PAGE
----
Andrew Gardner, from Amnesty International, called the Saudi investigation into the murder a sham.
"How meaningless it is to the Saudi authorities to make claims of admissions of responsibility when they stand in the way of genuine justice. How meaningless it is when the Saudi Arabian authorities continue to ruthlessly, in fact, intensify the crackdown on human rights defenders, on women's rights activists, on journalists within the country in the year since their heinous murder of Jamal," Gardner said.
Tawakkol Karman, a Nobel Peace prize winner and Yemeni journalist called out the Saudi Arabian government for the act saying that "no country can do this".
"I still seek justice. I want to know what happened to his body. I want his friends to be released from jail. I want that those in power are held accountable for their actions," said Khashoggi's fiancée, Hatice Cengiz, during the ceremony.
Khashoggi's last column talked about freedom in the Arab world, remarking that Freedom House only classifies one Arab country as free.
"A state-run narrative dominates the public psyche, and while many do not believe it, a large majority of the population falls victim to this false narrative. Sadly, this situation is unlikely to change," he said.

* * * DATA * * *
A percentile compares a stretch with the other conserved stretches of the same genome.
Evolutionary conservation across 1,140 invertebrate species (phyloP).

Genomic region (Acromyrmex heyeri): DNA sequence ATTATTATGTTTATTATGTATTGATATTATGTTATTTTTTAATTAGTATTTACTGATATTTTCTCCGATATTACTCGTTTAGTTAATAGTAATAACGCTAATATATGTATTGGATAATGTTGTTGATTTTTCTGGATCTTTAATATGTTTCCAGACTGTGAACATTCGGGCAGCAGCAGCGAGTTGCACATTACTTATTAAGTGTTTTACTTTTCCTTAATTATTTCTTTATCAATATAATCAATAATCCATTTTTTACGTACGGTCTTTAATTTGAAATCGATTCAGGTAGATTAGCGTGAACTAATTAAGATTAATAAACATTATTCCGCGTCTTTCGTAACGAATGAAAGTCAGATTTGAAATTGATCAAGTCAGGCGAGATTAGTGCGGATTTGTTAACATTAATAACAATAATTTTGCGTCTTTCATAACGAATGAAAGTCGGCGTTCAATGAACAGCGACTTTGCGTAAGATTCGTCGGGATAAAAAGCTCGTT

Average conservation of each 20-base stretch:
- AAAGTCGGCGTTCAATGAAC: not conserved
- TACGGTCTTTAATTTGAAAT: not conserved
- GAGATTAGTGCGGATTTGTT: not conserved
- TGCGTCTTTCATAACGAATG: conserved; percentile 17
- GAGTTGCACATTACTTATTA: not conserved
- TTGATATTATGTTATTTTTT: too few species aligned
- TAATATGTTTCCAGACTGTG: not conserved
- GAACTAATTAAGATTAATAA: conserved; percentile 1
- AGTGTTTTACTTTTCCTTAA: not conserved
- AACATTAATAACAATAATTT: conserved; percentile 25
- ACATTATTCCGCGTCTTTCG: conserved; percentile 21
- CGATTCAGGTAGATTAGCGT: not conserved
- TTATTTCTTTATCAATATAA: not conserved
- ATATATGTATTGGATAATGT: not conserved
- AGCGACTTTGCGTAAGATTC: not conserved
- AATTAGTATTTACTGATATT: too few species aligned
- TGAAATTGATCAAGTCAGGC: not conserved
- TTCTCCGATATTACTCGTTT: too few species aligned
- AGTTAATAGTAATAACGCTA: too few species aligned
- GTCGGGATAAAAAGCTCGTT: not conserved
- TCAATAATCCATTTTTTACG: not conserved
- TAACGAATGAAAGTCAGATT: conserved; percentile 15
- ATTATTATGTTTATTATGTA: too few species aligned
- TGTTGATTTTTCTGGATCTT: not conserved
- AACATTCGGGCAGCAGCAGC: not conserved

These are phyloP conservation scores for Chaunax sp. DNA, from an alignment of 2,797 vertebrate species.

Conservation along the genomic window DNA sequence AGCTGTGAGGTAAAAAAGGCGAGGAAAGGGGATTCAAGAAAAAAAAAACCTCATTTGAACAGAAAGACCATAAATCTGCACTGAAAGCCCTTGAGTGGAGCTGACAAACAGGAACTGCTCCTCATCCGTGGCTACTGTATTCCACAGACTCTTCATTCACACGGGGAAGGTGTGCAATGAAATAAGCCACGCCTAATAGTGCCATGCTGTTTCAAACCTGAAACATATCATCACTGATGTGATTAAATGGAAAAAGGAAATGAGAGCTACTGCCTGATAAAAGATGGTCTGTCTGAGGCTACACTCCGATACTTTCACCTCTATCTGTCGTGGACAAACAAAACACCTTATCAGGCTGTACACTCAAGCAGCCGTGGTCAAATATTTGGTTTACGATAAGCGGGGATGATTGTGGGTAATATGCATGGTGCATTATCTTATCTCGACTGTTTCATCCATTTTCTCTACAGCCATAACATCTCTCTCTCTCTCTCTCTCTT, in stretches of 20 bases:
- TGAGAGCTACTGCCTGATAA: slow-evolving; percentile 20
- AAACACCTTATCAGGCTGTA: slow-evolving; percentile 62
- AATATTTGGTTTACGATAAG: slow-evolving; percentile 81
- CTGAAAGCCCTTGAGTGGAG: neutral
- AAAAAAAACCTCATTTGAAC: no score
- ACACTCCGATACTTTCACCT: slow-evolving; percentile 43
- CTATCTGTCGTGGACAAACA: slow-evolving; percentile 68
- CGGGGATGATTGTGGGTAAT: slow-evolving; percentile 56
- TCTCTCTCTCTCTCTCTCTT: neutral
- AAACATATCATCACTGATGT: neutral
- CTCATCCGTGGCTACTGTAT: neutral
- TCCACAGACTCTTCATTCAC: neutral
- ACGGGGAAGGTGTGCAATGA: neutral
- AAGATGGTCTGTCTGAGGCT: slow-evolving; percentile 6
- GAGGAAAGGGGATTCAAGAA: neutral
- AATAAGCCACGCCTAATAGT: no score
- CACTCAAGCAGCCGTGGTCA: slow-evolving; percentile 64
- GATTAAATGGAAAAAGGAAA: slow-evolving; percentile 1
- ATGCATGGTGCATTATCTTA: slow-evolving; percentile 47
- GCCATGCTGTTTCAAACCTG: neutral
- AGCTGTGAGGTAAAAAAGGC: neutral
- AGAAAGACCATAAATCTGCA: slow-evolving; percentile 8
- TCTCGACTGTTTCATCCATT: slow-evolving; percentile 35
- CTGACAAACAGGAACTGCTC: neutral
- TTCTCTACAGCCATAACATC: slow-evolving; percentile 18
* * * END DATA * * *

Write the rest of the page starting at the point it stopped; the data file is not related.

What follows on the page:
At the ceremony on Wednesday, Fred Ryan, the publisher and CEO of the Washington Post delivered a message of press freedom:
"Journalists are under threat, not only in this region but around the world. They encounter censorship, harassment, and violence for doing a job that is essential to our freedom. In every part of the world, authoritarian leaders are increasing their grip on the press, trying to prevent reporters from holding the powerful to account."
In an interview with CBS News that aired just before the anniversary of Khashoggi's death, Mohammad bin Salman said he did not order the murder of Khashoggi but said he took responsibility for it as it was committed by people working for the Saudi government.
Khashoggi's fiancée Hatice Cengiz reacted in an interview with the Associated Press on October 1, demanding more answers from the Crown Prince.
"Why was Jamal killed and why has the public not been informed about the death until now....we don't know where the body is. His funeral prayers have not been performed. There has been no burial," she said.
The UN special rapporteur for extrajudicial killings, Agnes Callamard, reacted to the Crown Prince's comments on Sunday on Twitter, stating that he had taken great pains to distance himself from the murder.
"Yet the Saudi government has consistently rejected my finding that the murder of Mr Khashoggi was an extrajudicial execution for which the State is responsible... a “responsible” Statesman should not have tolerated 12 months of disinformation and 12 months continuing policies of intolerance and repression that led to Mr Khashoggi murder," Callamard wrote on Twitter.
She has called for the UN to establish a mechanism to investigate targeted killings.